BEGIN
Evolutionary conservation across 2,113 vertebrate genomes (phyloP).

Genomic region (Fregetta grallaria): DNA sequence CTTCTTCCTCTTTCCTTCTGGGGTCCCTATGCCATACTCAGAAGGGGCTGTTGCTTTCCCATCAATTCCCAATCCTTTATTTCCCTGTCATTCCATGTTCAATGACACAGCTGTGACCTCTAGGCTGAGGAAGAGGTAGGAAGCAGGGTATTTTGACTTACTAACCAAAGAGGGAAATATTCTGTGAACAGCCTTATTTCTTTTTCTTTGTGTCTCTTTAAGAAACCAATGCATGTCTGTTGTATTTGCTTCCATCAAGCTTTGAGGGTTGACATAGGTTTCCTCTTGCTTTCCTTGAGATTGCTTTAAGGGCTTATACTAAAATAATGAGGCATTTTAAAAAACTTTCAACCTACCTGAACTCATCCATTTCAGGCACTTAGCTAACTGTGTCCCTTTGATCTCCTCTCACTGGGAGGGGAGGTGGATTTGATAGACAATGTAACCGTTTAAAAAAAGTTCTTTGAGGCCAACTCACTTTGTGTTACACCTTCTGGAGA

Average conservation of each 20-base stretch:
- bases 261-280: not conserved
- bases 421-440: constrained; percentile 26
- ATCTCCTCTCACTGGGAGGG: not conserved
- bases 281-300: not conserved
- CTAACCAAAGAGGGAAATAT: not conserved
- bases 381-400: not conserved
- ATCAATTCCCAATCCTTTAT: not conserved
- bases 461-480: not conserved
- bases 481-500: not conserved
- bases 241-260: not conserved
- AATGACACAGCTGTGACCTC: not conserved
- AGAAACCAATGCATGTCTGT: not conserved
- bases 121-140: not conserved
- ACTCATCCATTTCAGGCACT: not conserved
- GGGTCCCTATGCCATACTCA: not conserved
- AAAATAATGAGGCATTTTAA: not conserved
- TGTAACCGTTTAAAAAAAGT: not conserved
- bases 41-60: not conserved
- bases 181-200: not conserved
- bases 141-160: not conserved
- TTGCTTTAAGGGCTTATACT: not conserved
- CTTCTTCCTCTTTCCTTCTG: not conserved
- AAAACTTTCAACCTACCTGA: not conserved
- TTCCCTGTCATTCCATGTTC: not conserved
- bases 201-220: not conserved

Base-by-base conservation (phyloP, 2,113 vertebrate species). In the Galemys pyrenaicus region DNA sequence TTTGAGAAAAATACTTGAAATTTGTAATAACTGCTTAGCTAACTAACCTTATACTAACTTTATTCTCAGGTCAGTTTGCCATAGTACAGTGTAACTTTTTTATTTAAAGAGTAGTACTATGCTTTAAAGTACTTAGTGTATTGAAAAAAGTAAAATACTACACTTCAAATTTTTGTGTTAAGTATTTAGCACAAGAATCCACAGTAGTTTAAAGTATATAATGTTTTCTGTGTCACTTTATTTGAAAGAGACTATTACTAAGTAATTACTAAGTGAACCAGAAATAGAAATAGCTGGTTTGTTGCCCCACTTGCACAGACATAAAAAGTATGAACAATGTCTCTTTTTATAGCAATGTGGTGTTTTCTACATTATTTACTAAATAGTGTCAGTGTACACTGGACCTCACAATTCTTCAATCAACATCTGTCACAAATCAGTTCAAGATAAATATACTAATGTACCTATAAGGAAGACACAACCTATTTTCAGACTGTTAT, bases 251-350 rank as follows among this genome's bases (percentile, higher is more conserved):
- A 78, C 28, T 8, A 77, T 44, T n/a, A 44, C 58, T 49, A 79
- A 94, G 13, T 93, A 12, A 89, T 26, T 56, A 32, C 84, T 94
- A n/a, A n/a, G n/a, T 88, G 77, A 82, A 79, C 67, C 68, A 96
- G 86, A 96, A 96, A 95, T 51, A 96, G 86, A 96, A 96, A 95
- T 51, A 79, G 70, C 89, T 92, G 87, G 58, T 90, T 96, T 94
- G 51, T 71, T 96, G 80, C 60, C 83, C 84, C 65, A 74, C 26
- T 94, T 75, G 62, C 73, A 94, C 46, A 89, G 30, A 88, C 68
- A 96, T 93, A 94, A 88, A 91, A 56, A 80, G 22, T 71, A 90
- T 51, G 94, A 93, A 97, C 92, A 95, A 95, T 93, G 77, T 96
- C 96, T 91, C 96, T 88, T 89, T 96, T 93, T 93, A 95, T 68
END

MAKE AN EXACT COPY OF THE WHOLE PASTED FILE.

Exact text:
Evolutionary conservation across 2,113 vertebrate genomes (phyloP).

Genomic region (Fregetta grallaria): DNA sequence CTTCTTCCTCTTTCCTTCTGGGGTCCCTATGCCATACTCAGAAGGGGCTGTTGCTTTCCCATCAATTCCCAATCCTTTATTTCCCTGTCATTCCATGTTCAATGACACAGCTGTGACCTCTAGGCTGAGGAAGAGGTAGGAAGCAGGGTATTTTGACTTACTAACCAAAGAGGGAAATATTCTGTGAACAGCCTTATTTCTTTTTCTTTGTGTCTCTTTAAGAAACCAATGCATGTCTGTTGTATTTGCTTCCATCAAGCTTTGAGGGTTGACATAGGTTTCCTCTTGCTTTCCTTGAGATTGCTTTAAGGGCTTATACTAAAATAATGAGGCATTTTAAAAAACTTTCAACCTACCTGAACTCATCCATTTCAGGCACTTAGCTAACTGTGTCCCTTTGATCTCCTCTCACTGGGAGGGGAGGTGGATTTGATAGACAATGTAACCGTTTAAAAAAAGTTCTTTGAGGCCAACTCACTTTGTGTTACACCTTCTGGAGA

Average conservation of each 20-base stretch:
- bases 261-280: not conserved
- bases 421-440: constrained; percentile 26
- ATCTCCTCTCACTGGGAGGG: not conserved
- bases 281-300: not conserved
- CTAACCAAAGAGGGAAATAT: not conserved
- bases 381-400: not conserved
- ATCAATTCCCAATCCTTTAT: not conserved
- bases 461-480: not conserved
- bases 481-500: not conserved
- bases 241-260: not conserved
- AATGACACAGCTGTGACCTC: not conserved
- AGAAACCAATGCATGTCTGT: not conserved
- bases 121-140: not conserved
- ACTCATCCATTTCAGGCACT: not conserved
- GGGTCCCTATGCCATACTCA: not conserved
- AAAATAATGAGGCATTTTAA: not conserved
- TGTAACCGTTTAAAAAAAGT: not conserved
- bases 41-60: not conserved
- bases 181-200: not conserved
- bases 141-160: not conserved
- TTGCTTTAAGGGCTTATACT: not conserved
- CTTCTTCCTCTTTCCTTCTG: not conserved
- AAAACTTTCAACCTACCTGA: not conserved
- TTCCCTGTCATTCCATGTTC: not conserved
- bases 201-220: not conserved

Base-by-base conservation (phyloP, 2,113 vertebrate species). In the Galemys pyrenaicus region DNA sequence TTTGAGAAAAATACTTGAAATTTGTAATAACTGCTTAGCTAACTAACCTTATACTAACTTTATTCTCAGGTCAGTTTGCCATAGTACAGTGTAACTTTTTTATTTAAAGAGTAGTACTATGCTTTAAAGTACTTAGTGTATTGAAAAAAGTAAAATACTACACTTCAAATTTTTGTGTTAAGTATTTAGCACAAGAATCCACAGTAGTTTAAAGTATATAATGTTTTCTGTGTCACTTTATTTGAAAGAGACTATTACTAAGTAATTACTAAGTGAACCAGAAATAGAAATAGCTGGTTTGTTGCCCCACTTGCACAGACATAAAAAGTATGAACAATGTCTCTTTTTATAGCAATGTGGTGTTTTCTACATTATTTACTAAATAGTGTCAGTGTACACTGGACCTCACAATTCTTCAATCAACATCTGTCACAAATCAGTTCAAGATAAATATACTAATGTACCTATAAGGAAGACACAACCTATTTTCAGACTGTTAT, bases 251-350 rank as follows among this genome's bases (percentile, higher is more conserved):
- A 78, C 28, T 8, A 77, T 44, T n/a, A 44, C 58, T 49, A 79
- A 94, G 13, T 93, A 12, A 89, T 26, T 56, A 32, C 84, T 94
- A n/a, A n/a, G n/a, T 88, G 77, A 82, A 79, C 67, C 68, A 96
- G 86, A 96, A 96, A 95, T 51, A 96, G 86, A 96, A 96, A 95
- T 51, A 79, G 70, C 89, T 92, G 87, G 58, T 90, T 96, T 94
- G 51, T 71, T 96, G 80, C 60, C 83, C 84, C 65, A 74, C 26
- T 94, T 75, G 62, C 73, A 94, C 46, A 89, G 30, A 88, C 68
- A 96, T 93, A 94, A 88, A 91, A 56, A 80, G 22, T 71, A 90
- T 51, G 94, A 93, A 97, C 92, A 95, A 95, T 93, G 77, T 96
- C 96, T 91, C 96, T 88, T 89, T 96, T 93, T 93, A 95, T 68